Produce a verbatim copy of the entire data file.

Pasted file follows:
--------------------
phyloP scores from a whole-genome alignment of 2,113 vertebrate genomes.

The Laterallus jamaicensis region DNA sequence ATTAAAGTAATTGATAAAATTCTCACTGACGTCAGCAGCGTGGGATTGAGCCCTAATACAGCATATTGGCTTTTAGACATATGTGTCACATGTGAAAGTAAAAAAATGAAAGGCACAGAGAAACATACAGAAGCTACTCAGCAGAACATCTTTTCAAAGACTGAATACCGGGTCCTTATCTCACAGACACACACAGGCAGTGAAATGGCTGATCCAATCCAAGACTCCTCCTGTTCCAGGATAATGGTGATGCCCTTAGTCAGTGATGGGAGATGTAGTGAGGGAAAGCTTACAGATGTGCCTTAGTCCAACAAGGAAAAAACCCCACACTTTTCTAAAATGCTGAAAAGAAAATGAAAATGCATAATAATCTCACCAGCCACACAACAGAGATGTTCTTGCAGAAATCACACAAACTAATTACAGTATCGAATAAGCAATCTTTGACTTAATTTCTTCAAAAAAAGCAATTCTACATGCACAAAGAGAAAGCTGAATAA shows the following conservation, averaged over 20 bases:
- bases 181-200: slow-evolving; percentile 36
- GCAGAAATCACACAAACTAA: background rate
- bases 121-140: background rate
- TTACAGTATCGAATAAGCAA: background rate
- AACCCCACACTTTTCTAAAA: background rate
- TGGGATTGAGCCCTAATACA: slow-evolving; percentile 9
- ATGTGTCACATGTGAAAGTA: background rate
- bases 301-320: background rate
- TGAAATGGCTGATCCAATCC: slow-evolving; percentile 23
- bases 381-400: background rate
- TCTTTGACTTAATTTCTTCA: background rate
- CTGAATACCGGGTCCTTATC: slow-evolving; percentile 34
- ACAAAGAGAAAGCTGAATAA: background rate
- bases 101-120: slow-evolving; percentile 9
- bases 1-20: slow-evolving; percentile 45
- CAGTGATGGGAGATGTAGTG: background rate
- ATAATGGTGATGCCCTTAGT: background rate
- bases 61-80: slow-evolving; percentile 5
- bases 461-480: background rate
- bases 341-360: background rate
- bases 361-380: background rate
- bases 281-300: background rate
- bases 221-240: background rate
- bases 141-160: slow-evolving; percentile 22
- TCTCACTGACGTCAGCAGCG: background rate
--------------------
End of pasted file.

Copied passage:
phyloP scores from a whole-genome alignment of 2,113 vertebrate genomes.

The Laterallus jamaicensis region DNA sequence ATTAAAGTAATTGATAAAATTCTCACTGACGTCAGCAGCGTGGGATTGAGCCCTAATACAGCATATTGGCTTTTAGACATATGTGTCACATGTGAAAGTAAAAAAATGAAAGGCACAGAGAAACATACAGAAGCTACTCAGCAGAACATCTTTTCAAAGACTGAATACCGGGTCCTTATCTCACAGACACACACAGGCAGTGAAATGGCTGATCCAATCCAAGACTCCTCCTGTTCCAGGATAATGGTGATGCCCTTAGTCAGTGATGGGAGATGTAGTGAGGGAAAGCTTACAGATGTGCCTTAGTCCAACAAGGAAAAAACCCCACACTTTTCTAAAATGCTGAAAAGAAAATGAAAATGCATAATAATCTCACCAGCCACACAACAGAGATGTTCTTGCAGAAATCACACAAACTAATTACAGTATCGAATAAGCAATCTTTGACTTAATTTCTTCAAAAAAAGCAATTCTACATGCACAAAGAGAAAGCTGAATAA shows the following conservation, averaged over 20 bases:
- bases 181-200: slow-evolving; percentile 36
- GCAGAAATCACACAAACTAA: background rate
- bases 121-140: background rate
- TTACAGTATCGAATAAGCAA: background rate
- AACCCCACACTTTTCTAAAA: background rate
- TGGGATTGAGCCCTAATACA: slow-evolving; percentile 9
- ATGTGTCACATGTGAAAGTA: background rate
- bases 301-320: background rate
- TGAAATGGCTGATCCAATCC: slow-evolving; percentile 23
- bases 381-400: background rate
- TCTTTGACTTAATTTCTTCA: background rate
- CTGAATACCGGGTCCTTATC: slow-evolving; percentile 34
- ACAAAGAGAAAGCTGAATAA: background rate
- bases 101-120: slow-evolving; percentile 9
- bases 1-20: slow-evolving; percentile 45
- CAGTGATGGGAGATGTAGTG: background rate
- ATAATGGTGATGCCCTTAGT: background rate
- bases 61-80: slow-evolving; percentile 5
- bases 461-480: background rate
- bases 341-360: background rate
- bases 361-380: background rate
- bases 281-300: background rate
- bases 221-240: background rate
- bases 141-160: slow-evolving; percentile 22
- TCTCACTGACGTCAGCAGCG: background rate